With the clock ticking down to a crucial referendum on Jun 23, anxiety over whether Britain will remain a member of the European Union (EU) has risen, evident from the jittery performance in global financial markets this week.
After all, alarm bells over a potential British exit from the politico-economic union – also known as a "Brexit" – have been repeatedly sounded over the past months. Analysts cautioned that a British pull-out from the bloc could send a “serious shock” to the UK’s economy, while prominent figures, including US Federal Reserve chair Janet Yellen, warned of upsets in the financial markets and potential delays in the timing of the next rise in US interest rates.
A clutch of polls this month suggesting that momentum has started swinging towards the “Leave” camp has not helped to soothe investors’ concerns, with ripple effects reaching this side of the world. Asian stocks have fluctuated throughout the week while the Japanese yen, considered the safest currency to hold in the region, strengthened as much as 2.4 per cent to touch a 20-month high against the dollar.
If “Brexit” prevails next week, Asia’s financial markets could be in for further turmoil.
“What we are seeing now is investors preparing for an exit vote and they don’t want to be holding on to risky assets. If the moves become more intensive, which is likely in the case of a ‘Leave’ vote, there will be further turmoil in Asia,” ING's head of research for Asia Tim Condon told Channel NewsAsia.
In particular, emerging-market currencies such as the Malaysian ringgit, Indonesian rupiah and South Korean won will likely bear the brunt of the selling, according to Mr Condon. “Investors will want to sell emerging markets and these three currencies have always been at the forefront when there’s pressure in the market.”
Big moves will also be in store for the yen, which is expected to “accelerate broadly against major currencies” on the back of safe-haven demand, foreign-exchange strategist Yujiro Goto from Nomura said.
Mr Goto thinks a “Brexit” could send the dollar-yen pair depreciating by 2.1 per cent, and as much as 9 per cent in a worst case scenario where there is a sell-off in global equities and the British pound. “If this tail risk scenario materialises, the market’s focus should shift to how global policymakers react. We would not rule out an emergency (Bank of Japan) meeting,” the note dated Jun 13 said.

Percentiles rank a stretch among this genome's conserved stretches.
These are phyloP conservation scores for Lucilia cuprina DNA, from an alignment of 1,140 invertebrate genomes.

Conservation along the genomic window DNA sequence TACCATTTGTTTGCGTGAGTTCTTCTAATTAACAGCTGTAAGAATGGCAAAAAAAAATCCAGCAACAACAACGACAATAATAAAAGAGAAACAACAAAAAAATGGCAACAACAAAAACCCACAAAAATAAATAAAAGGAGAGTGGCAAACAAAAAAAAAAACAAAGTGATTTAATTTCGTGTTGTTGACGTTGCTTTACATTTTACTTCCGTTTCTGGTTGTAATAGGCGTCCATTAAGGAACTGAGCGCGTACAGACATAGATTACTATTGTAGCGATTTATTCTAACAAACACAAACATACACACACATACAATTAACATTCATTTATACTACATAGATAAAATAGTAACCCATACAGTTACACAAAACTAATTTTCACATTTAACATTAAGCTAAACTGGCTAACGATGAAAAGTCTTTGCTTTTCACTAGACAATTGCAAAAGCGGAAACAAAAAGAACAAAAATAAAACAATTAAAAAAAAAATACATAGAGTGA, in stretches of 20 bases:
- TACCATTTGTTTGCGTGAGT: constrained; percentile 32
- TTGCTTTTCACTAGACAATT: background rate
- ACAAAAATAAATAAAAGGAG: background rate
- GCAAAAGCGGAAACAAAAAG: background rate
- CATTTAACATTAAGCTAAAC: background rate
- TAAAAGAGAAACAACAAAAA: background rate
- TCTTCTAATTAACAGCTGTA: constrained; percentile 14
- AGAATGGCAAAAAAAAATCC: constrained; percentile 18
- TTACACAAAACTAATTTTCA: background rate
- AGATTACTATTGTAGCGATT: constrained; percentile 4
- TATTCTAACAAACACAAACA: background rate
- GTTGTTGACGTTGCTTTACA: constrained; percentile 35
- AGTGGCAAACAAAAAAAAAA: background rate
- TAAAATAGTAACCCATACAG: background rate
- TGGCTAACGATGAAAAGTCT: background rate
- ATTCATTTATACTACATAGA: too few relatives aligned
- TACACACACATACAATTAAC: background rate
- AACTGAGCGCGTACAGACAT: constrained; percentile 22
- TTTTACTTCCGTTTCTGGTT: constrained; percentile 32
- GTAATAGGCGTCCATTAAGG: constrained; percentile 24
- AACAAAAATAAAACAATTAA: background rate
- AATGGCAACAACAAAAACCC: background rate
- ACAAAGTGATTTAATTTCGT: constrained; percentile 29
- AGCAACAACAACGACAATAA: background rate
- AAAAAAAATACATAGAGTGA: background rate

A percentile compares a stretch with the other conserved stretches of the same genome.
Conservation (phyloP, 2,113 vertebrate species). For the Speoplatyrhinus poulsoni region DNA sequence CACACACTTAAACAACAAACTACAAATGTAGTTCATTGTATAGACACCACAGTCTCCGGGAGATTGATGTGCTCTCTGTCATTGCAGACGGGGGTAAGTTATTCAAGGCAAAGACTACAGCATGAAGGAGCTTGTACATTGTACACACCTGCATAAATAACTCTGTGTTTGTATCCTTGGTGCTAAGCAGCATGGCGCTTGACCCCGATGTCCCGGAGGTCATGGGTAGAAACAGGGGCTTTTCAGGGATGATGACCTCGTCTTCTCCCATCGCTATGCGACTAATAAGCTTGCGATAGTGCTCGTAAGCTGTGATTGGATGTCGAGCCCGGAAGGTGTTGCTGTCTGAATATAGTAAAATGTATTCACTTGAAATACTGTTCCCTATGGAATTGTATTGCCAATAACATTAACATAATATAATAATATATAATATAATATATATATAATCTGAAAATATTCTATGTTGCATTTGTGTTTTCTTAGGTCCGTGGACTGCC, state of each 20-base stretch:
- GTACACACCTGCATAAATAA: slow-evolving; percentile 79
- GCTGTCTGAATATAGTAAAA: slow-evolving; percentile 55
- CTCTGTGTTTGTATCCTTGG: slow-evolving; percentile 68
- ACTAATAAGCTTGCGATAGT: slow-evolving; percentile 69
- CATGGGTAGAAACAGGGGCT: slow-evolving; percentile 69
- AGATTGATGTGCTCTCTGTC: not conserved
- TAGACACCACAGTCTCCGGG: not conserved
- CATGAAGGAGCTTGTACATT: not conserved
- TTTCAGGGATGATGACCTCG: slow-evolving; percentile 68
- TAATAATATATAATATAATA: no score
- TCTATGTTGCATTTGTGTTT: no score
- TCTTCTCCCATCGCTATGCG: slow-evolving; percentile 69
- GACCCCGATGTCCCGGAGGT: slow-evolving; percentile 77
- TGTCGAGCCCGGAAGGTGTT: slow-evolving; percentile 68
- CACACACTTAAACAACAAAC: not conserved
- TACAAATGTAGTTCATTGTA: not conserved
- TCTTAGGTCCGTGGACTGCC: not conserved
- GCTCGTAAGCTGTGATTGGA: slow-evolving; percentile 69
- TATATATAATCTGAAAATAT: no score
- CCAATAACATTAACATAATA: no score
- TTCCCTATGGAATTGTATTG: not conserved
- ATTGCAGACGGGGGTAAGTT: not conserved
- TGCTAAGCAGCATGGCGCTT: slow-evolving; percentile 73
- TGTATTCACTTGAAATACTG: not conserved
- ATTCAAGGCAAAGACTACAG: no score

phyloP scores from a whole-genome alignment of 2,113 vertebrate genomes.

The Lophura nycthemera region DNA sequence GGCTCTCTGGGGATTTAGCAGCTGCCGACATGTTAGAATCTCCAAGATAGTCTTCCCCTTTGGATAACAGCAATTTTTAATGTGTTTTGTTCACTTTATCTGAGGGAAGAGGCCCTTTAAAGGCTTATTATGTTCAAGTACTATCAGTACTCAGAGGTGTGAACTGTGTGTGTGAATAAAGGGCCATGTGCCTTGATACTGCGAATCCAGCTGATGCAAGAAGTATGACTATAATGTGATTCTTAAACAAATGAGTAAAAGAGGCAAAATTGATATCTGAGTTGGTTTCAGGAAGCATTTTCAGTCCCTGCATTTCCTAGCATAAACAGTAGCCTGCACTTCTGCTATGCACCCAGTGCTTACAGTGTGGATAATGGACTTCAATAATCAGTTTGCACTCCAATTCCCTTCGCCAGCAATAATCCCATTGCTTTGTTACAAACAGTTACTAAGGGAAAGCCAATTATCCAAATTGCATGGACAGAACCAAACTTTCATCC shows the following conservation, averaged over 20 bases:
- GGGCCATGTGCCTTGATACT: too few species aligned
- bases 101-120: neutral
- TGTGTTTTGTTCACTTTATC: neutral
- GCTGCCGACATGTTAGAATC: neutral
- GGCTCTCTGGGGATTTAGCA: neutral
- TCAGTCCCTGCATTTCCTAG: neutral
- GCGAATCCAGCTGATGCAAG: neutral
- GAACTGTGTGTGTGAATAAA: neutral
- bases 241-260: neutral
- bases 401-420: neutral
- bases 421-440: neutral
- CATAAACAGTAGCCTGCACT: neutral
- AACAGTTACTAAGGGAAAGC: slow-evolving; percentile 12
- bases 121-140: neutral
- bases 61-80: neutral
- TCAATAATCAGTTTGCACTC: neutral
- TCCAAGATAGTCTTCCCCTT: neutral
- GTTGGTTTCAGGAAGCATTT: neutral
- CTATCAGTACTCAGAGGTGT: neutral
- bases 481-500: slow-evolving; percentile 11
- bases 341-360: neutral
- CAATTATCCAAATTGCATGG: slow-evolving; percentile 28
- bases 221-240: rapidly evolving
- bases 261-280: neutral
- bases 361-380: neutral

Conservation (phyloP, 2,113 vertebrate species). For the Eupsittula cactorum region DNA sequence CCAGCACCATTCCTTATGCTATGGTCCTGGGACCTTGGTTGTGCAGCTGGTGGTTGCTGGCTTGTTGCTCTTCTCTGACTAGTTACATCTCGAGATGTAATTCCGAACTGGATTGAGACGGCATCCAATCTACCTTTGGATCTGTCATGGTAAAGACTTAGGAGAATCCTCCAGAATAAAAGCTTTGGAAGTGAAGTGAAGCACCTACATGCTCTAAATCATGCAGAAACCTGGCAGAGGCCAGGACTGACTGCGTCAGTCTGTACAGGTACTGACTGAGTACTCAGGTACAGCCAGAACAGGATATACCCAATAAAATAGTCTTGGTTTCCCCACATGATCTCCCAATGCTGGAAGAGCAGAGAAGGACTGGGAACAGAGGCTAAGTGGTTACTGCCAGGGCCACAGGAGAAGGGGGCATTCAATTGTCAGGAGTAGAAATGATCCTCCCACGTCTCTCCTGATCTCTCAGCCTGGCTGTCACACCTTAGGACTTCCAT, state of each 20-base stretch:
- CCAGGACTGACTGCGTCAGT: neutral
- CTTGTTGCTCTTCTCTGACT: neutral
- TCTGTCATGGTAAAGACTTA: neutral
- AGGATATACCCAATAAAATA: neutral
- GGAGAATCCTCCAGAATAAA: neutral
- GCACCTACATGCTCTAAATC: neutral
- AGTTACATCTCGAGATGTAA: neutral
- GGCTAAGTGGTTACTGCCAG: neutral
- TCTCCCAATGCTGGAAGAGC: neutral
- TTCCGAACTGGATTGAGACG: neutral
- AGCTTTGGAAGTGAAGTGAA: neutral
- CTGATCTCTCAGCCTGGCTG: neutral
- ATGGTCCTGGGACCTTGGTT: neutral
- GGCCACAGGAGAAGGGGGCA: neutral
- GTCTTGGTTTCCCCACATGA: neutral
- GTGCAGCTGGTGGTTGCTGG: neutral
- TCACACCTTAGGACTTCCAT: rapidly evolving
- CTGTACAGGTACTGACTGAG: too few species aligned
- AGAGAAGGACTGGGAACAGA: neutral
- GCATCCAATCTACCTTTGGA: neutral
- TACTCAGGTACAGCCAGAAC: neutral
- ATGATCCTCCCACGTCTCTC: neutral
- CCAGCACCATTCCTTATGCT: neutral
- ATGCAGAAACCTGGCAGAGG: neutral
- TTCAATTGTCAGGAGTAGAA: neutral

A stronger currency will be an unwelcome factor for the government trying to shore up a moribund economy, and could spell bad news for Japanese shares which have an inverse relationship with the yen. Earlier this week, Reuters reported a government spokesman as saying that Japan will “closely monitor” how financial markets react to the possibility of a British exit.
“Any appreciation of the yen is most unwelcome because the Japanese economy is (seeing) a very weak transition. In the currency market, I think that's where you will see the greatest impact and there will be some short-term knee-jerk impact on the stock market,” said Mr Geoff Lewis, Manulife Asset Management’s senior Asia strategist in Hong Kong.
Prime Minister David Cameron is spearheading the push to persuade Britons to vote to remain, while former London Mayor Boris Johnson is leading the campaign to exit. (Photo: AFP)
WEIGHING THE ECONOMIC JOLT
Beyond the immediate volatility, market ructions may translate into spill-over effects on regional economies if they persist, analysts warned.
According to State Street Global Advisors (SSGA), Britain’s vote to leave or stay in the EU comes at a time when the two biggest economies in Asia are struggling.
“Look at Japan where ‘Abenomics’ and a massive quantitative easing program seem to have stalled while the world's growth engine, China, is trying to engineer a shift in the economy. You have two major economies that are trying to do major reorganisations and now, the UK could leave the EU which means more uncertainty,” Mr Mark Wills, the Asia Pacific head of SSGA's Investment Solutions Group, told Channel NewsAsia. “(The referendum) could not have come at a worse time.”
Throw in the trade links that Asia has with the UK and other EU countries, a ‘Brexit’, with its potential disruptions to the European economy, could hurt Asian exports. Other knock-on effects come in the form of slower investments from the UK.
“Any decision on capital expenditure or expansion by British corporations will likely be put on hold because the level of uncertainty will go through the roof,” Mr Wills added. “Both regions have established good trading relationships over the years. After seeing global trade collapse over the past few years, it's hard to look at ‘Brexit’ and not think of the impact on trade.”
There are economists who are less pessimistic. Capital Economics’ senior Asia economist Daniel Martin, for one, thinks a downturn in UK demand will pose minimal threat to the region’s exporters.